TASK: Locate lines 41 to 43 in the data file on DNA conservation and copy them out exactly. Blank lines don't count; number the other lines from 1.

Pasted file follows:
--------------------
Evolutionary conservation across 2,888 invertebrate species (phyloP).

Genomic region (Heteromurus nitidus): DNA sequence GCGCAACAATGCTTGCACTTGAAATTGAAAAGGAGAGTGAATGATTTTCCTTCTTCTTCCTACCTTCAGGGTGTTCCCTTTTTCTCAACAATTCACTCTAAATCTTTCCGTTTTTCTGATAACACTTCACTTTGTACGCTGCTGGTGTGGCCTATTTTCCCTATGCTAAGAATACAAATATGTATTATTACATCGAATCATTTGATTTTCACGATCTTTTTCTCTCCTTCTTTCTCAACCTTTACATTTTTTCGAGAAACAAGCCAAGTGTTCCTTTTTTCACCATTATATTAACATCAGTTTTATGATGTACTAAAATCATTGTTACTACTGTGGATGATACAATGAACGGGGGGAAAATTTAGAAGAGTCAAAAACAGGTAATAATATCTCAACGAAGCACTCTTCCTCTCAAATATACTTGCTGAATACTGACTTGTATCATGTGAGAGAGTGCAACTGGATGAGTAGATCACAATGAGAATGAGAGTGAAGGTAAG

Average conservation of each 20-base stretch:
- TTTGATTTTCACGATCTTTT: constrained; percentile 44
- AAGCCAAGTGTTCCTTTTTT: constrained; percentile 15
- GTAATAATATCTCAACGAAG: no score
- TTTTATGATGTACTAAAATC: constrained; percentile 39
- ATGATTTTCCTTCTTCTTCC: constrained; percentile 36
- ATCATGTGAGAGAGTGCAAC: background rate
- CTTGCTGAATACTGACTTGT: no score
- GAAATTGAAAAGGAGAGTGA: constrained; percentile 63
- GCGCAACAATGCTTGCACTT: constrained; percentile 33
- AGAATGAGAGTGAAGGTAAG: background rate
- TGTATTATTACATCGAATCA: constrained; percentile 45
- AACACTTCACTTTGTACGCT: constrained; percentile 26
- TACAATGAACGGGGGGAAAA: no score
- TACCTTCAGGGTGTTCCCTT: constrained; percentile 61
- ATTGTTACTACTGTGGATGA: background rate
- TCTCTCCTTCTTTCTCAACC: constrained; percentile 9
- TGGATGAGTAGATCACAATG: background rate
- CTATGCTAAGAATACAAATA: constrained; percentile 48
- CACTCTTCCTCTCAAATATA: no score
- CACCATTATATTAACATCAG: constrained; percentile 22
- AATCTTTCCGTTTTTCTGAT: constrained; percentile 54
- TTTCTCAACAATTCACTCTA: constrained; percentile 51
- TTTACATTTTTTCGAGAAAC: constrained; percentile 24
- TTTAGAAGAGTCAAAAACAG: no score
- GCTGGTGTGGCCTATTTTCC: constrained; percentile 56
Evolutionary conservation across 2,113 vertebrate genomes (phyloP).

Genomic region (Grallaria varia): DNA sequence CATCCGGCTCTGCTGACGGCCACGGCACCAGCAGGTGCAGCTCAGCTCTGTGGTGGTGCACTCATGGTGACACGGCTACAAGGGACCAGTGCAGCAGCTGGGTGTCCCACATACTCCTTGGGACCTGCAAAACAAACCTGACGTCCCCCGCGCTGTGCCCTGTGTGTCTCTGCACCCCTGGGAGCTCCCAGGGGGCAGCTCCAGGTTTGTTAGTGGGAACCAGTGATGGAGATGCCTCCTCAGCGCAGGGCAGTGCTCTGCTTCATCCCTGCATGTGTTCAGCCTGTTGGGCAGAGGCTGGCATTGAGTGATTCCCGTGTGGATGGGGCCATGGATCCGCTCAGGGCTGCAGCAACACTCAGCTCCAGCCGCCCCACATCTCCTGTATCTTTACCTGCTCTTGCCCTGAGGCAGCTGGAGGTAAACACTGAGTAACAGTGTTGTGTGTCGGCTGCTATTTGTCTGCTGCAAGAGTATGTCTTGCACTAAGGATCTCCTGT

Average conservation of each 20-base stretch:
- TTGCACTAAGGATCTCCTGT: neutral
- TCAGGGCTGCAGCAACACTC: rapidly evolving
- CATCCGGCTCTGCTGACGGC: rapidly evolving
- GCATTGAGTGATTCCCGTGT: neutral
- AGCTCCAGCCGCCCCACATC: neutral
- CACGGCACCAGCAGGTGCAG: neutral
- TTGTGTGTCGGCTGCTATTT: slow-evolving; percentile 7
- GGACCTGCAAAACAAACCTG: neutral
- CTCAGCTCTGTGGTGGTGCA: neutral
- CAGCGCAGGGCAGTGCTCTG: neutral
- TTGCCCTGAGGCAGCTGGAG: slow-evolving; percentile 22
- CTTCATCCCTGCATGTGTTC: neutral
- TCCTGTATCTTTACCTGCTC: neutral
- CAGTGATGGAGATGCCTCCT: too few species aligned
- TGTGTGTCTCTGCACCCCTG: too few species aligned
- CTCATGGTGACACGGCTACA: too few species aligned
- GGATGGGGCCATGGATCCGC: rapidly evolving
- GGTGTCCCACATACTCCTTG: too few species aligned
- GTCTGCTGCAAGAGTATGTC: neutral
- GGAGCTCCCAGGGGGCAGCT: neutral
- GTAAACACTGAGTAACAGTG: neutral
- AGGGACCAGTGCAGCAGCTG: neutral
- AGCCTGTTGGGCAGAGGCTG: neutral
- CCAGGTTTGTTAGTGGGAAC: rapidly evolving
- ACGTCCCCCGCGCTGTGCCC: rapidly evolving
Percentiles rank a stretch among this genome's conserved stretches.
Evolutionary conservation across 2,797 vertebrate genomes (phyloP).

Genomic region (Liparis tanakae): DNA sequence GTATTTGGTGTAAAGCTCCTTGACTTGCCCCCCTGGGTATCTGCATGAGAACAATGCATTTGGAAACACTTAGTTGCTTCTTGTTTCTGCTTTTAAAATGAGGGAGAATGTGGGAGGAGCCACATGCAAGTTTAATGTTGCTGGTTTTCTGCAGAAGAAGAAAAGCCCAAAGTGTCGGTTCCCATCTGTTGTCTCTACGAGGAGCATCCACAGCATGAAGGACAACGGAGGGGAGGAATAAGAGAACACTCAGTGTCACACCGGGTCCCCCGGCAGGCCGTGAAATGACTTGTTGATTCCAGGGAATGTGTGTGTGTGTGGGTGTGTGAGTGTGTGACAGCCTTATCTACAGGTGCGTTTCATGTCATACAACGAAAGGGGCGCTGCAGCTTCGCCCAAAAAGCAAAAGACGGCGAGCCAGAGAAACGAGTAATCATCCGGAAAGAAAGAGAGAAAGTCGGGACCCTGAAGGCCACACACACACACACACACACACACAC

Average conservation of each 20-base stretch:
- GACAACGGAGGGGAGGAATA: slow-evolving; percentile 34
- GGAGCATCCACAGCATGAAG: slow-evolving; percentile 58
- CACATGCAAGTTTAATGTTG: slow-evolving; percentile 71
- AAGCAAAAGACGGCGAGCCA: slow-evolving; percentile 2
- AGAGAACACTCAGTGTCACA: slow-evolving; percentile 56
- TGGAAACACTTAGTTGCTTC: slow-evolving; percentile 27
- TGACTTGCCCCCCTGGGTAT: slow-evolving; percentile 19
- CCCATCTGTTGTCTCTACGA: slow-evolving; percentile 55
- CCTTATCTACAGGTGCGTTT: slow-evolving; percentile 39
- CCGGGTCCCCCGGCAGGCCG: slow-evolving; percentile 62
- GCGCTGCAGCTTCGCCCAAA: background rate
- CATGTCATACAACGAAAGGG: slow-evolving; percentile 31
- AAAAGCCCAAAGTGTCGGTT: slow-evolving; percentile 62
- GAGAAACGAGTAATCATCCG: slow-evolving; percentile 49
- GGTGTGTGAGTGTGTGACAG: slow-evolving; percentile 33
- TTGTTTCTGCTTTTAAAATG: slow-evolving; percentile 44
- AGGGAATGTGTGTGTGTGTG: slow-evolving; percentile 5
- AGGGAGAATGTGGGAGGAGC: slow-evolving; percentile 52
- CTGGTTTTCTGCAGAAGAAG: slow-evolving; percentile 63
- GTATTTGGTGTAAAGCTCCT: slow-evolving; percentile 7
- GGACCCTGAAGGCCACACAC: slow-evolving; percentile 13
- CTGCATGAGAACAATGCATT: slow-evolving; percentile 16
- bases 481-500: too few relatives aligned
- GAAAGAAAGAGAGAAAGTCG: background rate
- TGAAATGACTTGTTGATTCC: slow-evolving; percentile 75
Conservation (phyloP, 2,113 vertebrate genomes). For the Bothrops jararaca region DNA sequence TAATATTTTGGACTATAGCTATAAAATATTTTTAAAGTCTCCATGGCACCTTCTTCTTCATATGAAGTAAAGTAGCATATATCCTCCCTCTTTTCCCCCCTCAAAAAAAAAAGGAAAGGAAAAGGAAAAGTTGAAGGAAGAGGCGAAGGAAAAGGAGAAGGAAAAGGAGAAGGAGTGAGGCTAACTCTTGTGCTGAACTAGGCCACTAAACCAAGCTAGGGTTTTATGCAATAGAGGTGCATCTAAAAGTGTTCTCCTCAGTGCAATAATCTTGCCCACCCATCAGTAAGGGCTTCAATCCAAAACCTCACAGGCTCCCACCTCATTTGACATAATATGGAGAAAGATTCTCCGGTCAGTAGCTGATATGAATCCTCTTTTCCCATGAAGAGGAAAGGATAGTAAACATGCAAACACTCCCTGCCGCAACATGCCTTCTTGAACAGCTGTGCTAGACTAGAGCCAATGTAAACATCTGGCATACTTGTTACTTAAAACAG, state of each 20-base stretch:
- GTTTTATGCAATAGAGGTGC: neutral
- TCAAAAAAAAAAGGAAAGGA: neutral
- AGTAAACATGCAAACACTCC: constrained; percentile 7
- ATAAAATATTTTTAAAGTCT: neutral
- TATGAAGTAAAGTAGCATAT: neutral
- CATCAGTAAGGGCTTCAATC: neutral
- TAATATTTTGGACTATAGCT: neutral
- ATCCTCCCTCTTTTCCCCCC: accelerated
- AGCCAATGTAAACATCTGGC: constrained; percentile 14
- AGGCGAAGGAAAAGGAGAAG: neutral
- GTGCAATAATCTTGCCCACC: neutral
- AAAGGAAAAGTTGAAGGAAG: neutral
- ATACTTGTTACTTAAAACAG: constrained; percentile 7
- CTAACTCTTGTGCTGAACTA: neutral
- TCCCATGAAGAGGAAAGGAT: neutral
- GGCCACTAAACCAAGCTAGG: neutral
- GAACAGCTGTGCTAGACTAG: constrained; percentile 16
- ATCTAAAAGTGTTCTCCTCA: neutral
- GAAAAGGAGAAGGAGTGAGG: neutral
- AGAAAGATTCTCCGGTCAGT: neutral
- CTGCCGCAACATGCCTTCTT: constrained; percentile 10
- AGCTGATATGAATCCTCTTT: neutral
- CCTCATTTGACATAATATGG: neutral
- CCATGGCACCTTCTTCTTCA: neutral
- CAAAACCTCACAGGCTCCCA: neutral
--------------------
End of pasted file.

- CAGCGCAGGGCAGTGCTCTG: neutral
- TTGCCCTGAGGCAGCTGGAG: slow-evolving; percentile 22
- CTTCATCCCTGCATGTGTTC: neutral